Postoperative Catheter induced bacteriuria in obstetrics and gynaecological cases

Rupakala B. M., Shivshankar Lasune, Shivshankar Lasune, Prakash R., Prakash R., R. Nagarathanamma, R. Nagarathanamma


Background: Urinary tract infection is one of most common nosocomial infection and prolonged bladder catheterization is frequent cause. These infections increase hospital stay of patients, morbidity and financial burden. This study was performed to determine rate of catheter induce bacteriuria, most common organisms isolated, rate of bacteriuria associated with duration of catheterization and type of surgery (Elective or Emergency).

Methods: This is prospective observational study done over a period of one year from 2015 January to 2016 January and 599 patients enrolled. The variables studied are rate of catheter induce bacteriuria, most common organisms isolated, rate of bacteriuria associated with duration of catheterization and type of surgery (Elective or Emergency).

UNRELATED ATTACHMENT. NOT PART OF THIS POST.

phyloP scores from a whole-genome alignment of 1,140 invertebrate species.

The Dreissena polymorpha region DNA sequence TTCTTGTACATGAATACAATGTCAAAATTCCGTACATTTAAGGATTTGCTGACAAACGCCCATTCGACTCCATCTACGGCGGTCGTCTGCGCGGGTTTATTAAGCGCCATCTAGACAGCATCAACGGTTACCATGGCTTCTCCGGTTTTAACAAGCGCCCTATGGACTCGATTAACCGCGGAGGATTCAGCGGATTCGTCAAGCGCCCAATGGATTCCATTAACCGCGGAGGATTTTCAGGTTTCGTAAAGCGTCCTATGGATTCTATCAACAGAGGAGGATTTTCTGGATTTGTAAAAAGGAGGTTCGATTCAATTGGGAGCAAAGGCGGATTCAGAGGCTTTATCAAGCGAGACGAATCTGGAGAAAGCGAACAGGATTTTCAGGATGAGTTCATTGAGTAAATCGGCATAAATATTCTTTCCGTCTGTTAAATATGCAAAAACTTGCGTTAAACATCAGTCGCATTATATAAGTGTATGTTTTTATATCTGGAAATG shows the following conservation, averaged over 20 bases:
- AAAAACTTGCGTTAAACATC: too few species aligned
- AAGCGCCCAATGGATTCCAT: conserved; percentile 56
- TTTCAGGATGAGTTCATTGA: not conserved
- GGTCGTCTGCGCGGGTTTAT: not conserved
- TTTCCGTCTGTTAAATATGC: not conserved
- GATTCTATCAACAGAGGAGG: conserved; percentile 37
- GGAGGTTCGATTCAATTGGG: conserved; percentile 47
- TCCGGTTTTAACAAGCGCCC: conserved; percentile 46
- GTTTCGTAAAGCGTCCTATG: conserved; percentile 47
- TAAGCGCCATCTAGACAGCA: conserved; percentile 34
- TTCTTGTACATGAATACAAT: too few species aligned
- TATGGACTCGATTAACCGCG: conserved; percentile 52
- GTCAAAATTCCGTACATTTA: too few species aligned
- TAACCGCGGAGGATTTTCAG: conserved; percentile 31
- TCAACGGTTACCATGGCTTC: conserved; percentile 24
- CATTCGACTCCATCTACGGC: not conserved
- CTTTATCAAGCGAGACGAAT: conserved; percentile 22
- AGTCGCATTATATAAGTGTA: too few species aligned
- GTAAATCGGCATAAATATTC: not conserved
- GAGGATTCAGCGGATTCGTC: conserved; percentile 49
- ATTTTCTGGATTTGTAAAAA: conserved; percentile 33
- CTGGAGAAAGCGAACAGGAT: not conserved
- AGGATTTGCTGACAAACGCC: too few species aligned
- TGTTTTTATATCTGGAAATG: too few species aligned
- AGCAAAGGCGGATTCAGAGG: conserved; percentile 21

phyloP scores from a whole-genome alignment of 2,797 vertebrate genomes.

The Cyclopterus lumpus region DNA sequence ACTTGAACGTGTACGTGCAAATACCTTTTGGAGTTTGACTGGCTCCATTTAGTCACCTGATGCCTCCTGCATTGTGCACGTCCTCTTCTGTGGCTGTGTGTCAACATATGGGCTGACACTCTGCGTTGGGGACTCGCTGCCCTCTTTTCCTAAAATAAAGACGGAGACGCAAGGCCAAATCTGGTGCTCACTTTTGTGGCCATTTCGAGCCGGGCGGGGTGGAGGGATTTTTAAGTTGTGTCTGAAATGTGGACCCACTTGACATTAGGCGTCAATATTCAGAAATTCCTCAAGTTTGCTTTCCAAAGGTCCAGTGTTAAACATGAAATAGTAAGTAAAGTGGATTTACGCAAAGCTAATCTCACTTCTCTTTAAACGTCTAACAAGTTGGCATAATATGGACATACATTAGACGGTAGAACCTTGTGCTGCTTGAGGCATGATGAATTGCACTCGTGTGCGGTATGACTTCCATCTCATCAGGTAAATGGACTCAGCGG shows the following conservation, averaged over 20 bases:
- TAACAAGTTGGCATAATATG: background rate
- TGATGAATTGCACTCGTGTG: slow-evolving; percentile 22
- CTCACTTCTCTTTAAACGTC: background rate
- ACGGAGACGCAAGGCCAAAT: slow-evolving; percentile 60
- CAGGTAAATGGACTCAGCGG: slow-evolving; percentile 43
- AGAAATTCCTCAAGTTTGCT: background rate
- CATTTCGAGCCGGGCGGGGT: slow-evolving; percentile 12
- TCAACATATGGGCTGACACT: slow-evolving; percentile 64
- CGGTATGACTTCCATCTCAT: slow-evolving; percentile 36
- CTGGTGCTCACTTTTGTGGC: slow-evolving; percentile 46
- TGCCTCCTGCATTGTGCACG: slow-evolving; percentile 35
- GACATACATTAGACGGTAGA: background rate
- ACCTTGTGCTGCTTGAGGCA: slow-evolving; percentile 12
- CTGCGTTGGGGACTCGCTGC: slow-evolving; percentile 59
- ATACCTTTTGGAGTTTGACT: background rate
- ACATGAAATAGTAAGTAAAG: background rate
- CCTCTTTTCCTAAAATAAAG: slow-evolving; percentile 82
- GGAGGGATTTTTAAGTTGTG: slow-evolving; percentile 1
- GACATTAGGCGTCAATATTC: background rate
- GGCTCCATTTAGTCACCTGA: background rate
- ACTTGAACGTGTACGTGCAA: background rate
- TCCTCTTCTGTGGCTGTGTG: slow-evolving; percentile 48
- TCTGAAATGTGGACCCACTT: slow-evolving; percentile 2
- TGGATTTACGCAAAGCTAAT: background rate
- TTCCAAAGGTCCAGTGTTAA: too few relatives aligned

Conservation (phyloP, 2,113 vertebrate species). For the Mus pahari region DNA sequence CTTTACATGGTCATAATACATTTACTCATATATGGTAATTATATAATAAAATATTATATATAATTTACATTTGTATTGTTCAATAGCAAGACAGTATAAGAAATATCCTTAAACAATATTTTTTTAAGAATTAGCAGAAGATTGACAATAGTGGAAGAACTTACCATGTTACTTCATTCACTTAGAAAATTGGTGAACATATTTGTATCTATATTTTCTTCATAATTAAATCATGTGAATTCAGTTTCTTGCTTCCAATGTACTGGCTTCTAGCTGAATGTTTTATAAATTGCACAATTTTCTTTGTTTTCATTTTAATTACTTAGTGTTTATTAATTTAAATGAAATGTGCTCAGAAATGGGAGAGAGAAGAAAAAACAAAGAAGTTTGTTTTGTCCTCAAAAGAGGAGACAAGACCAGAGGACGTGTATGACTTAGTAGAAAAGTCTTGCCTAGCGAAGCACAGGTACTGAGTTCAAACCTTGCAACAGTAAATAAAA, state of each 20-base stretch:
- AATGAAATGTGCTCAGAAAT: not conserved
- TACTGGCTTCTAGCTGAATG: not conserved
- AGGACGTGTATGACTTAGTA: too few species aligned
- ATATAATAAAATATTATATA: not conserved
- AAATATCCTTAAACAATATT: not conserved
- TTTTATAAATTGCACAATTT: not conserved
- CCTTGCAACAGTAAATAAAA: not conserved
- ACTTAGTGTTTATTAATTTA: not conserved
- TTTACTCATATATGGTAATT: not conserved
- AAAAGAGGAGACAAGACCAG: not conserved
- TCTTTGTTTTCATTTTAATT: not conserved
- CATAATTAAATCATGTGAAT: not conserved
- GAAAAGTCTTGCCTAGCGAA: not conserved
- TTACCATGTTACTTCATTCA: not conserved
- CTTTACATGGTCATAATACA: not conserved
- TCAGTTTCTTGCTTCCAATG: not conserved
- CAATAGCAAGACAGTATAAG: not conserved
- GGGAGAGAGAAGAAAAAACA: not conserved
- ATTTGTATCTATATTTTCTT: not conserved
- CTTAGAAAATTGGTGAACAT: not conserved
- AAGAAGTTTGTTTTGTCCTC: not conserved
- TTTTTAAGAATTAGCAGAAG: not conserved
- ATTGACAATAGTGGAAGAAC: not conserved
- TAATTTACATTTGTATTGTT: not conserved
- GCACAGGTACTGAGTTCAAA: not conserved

Results: Rate of catheter induce bacteriuria was 34.5%, most common organisms isolated were E. coli, Enteroccocus, MR CONS, Candida albicans, Klebsiella, streptococci. Bacteriuria was 10.5% when duration of catheterization was less than 12 hrs and 73.9% when duration of catheterization was more than 36 hrs. Also, bacteriuria was more in emergency cases.

Conclusions: It is better to avoid catheterization, duration of catheterization should be reduced so that it reduces catheter induced bacteriuria and associated morbidity, prolonged hospital stay and financial burden.


Bacteriuria, Postoperative urine culture, Nosocomial, Methicillin resistant coagulase negative staphylococcus

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